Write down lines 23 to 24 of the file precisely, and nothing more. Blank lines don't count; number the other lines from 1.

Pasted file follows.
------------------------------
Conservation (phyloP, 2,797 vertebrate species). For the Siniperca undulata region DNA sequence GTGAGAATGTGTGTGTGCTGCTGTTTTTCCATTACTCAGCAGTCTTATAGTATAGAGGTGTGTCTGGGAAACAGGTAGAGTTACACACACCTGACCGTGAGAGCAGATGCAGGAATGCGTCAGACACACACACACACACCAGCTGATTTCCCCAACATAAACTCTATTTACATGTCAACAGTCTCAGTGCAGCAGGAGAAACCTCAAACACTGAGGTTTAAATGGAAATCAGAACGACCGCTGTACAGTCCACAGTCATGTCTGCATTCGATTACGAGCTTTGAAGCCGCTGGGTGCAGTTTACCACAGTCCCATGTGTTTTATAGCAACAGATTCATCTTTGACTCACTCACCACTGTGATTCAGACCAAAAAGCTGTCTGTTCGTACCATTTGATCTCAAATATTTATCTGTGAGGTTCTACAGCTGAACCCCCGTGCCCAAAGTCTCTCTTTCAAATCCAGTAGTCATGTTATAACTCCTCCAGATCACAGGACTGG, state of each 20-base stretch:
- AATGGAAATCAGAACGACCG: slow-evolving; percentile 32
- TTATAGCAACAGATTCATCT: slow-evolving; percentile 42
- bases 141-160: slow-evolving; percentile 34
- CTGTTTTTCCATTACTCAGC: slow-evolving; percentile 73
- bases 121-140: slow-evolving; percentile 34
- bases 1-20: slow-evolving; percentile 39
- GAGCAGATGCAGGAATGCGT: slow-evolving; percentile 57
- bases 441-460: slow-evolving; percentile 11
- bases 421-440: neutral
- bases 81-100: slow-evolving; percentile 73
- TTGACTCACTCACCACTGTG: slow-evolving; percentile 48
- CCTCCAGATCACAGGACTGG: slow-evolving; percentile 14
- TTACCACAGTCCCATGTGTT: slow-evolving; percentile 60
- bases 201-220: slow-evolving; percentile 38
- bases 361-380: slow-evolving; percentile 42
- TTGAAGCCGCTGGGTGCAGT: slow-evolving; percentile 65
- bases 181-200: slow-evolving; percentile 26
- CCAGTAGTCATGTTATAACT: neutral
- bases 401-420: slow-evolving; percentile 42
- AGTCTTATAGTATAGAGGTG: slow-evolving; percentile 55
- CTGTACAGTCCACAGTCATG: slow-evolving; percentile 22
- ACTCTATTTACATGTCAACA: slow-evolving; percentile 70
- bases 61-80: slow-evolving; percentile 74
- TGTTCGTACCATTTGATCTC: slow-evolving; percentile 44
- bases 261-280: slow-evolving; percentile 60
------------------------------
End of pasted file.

- ACTCTATTTACATGTCAACA: slow-evolving; percentile 70
- bases 61-80: slow-evolving; percentile 74